Kori no Tatakai – Kitsune/Tanuki Battles


Translated and Sourced from Mizuki Shigeru’s Mujyara, The Fox and the Badger in Japanese Folklore, Japanese Wikipedia, and OnMarkProductions.

Kitsune (foxes) and tanuki share much in common. They are the only two animals in Japanese folklore that are naturally magical—they don’t need to live a certain number of years to manifest their powers. Their stories both come from similar source legends in China, and dogs are their bitter enemies. Like many tribes who share so much in common, they are also rivals.

And while they rarely (if ever) engage in knock-down, drag-out fights, confrontations between kitsune and tanuki do happen occasionally. Usually they are magical showdowns of shape-changing ability, in the most classic “demonstration of magical powers” –style combat. Kitsune vastly overpower tanuki in these contests, but tanuki are much better tricksters. And in these cases, the mischief of the tanuki beats the pure evil of the kitsune.

What does Kori no Tatakai mean?

Put the kanji for tanuki (狸) with the kanji for kitsune (狐) together and you get the word kori (狐狸). In ancient times, kitsune and tanuki were considered to be a single group, and the word kori was used in a association with both of them. It appears as far back as 702 CE, in Section VII of the Zokutō Ritsu (賊盗律; Laws Concerning Robbers) which warned against the practice of using smoke to force “kori” (tanuki and kitsune) out of their dens in graveyards.

(And because Japanese is an extra-confusing language, through the kanji for dog in the middle of kori and the word transforms into kokkori (狐犬狸; Fox, Dog, Tanuki) and refers to the Japanese name for a Ouija Board,)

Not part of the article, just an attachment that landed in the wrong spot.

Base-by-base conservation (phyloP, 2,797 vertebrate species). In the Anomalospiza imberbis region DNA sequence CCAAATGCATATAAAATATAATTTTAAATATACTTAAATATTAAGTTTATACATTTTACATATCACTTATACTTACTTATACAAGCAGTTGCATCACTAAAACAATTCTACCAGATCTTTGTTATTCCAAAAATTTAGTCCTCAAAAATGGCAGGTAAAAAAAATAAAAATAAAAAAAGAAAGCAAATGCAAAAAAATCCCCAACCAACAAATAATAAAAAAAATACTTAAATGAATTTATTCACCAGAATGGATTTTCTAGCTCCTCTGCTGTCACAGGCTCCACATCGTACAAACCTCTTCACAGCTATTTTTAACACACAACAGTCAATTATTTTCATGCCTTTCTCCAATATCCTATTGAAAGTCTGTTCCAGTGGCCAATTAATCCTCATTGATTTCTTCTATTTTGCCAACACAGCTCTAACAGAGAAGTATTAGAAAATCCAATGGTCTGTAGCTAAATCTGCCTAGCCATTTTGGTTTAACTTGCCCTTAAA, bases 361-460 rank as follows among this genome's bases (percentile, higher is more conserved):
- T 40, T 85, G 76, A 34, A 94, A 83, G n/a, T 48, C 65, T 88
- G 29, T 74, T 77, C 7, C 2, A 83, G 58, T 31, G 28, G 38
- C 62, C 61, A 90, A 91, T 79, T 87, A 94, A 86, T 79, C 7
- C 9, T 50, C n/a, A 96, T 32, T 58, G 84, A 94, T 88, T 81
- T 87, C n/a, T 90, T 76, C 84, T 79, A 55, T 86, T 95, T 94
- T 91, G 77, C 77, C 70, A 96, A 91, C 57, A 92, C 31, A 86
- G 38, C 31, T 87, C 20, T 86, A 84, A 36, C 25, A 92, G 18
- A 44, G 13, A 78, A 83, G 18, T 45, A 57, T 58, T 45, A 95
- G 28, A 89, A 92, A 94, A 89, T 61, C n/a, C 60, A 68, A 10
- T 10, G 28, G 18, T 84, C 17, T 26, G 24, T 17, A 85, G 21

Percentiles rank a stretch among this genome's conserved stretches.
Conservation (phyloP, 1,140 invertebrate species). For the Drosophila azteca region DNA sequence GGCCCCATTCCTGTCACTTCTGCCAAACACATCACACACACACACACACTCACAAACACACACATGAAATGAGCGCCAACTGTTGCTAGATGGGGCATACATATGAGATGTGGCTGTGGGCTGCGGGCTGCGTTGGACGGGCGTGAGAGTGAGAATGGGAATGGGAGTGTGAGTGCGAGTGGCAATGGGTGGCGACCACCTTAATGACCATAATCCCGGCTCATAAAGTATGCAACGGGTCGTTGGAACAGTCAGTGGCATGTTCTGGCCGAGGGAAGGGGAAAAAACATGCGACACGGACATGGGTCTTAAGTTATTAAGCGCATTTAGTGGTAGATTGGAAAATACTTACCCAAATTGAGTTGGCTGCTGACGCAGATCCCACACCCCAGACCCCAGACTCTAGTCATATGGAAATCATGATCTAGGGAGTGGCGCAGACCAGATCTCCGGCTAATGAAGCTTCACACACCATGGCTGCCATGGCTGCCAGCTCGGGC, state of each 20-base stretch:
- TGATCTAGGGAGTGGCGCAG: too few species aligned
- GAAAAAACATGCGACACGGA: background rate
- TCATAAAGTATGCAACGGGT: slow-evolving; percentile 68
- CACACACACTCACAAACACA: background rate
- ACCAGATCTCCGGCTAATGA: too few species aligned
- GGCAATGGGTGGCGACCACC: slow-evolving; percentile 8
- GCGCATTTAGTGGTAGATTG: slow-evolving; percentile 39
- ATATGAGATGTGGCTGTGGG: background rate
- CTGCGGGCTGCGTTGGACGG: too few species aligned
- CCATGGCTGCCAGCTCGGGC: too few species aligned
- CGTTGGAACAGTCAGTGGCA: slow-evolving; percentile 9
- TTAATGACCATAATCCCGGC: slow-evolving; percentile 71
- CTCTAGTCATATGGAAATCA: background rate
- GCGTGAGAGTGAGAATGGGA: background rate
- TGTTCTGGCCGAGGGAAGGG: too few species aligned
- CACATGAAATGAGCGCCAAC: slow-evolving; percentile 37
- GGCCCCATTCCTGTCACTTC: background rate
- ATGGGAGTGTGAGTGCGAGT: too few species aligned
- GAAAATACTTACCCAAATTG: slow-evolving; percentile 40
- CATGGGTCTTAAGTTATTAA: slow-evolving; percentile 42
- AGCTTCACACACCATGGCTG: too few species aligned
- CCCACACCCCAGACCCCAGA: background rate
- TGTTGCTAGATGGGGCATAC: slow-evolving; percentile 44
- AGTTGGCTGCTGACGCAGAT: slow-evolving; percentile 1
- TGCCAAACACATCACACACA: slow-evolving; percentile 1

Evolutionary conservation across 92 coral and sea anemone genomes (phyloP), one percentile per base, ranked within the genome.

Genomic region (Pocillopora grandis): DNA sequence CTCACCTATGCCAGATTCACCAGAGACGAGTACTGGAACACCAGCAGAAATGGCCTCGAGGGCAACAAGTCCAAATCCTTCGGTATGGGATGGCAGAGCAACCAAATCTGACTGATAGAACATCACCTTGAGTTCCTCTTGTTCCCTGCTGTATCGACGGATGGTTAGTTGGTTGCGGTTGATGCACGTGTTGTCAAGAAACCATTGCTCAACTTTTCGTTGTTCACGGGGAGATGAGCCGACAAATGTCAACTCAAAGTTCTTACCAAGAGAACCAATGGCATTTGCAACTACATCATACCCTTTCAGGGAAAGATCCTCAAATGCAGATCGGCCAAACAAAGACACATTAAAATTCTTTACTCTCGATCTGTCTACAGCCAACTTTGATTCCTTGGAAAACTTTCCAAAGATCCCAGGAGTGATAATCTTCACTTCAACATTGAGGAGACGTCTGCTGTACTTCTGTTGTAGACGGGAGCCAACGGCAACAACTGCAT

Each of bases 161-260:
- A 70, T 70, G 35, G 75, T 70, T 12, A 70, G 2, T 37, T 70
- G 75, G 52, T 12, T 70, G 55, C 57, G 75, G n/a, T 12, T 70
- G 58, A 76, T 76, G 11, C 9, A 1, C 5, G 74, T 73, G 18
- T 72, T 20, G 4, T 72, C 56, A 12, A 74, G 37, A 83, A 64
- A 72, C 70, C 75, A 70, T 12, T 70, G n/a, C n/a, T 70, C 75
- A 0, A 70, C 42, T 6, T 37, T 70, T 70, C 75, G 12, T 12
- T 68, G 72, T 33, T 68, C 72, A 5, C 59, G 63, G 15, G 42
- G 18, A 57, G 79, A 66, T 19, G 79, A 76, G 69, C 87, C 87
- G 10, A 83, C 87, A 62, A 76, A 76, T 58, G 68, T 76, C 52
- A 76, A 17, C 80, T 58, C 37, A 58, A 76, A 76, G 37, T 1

Much simpler is the term no tatakai (の闘い) with just means “battle of.”

Danzaburō Danuki and the Tanuki of Sado Island


Most Kori no Tatakai involved Danzaburo Danuki and his defense of the tanuki kingdom on Sado Island from invasion by kitsune. Danzaburo Danuki is a legendary figure, possibly based on a real person who lived on Sado Island in the 1650s. Danzaburo (the human) is said to have brought the tanuki to Sado Island as a dealer in meats and pelts. He released several tanuki cubs that soon populated the island. Or at least that was his cover—legends grew that said that Danzaburo was not a human at all, but a powerful bakedanuki (化け狸; transforming tanuki) smuggling his tanuki clan to the island to create a tanuki paradise free from the foxes and dogs that plagued them.

There are many stories of Danzaburo Danuki on Sado Island. He is somewhat of a folk hero. In by Kyokutei Baki’s Enseki Zasshi (燕石雑志 ; ) Danzaburo was said to recover lost treasure from hidden valleys and homes abandoned to fire and war, then loaaned his wealth to the poor island fishermen. This is unusual for a tanuki figure, who deal in illusion and trickery. The money Danzaburo Danuki leant was real gold and didn’t turn into useless leaves like is so many other tanuki tales. He wasn’t entirely pure though—when the fishermen stopped paying him back he stopped loaning out.

But by far the most famous Danzaburo Danuki tales are how he defended Sado Island from the Kitsune.

Danzaburo vs Kitsune – Round 1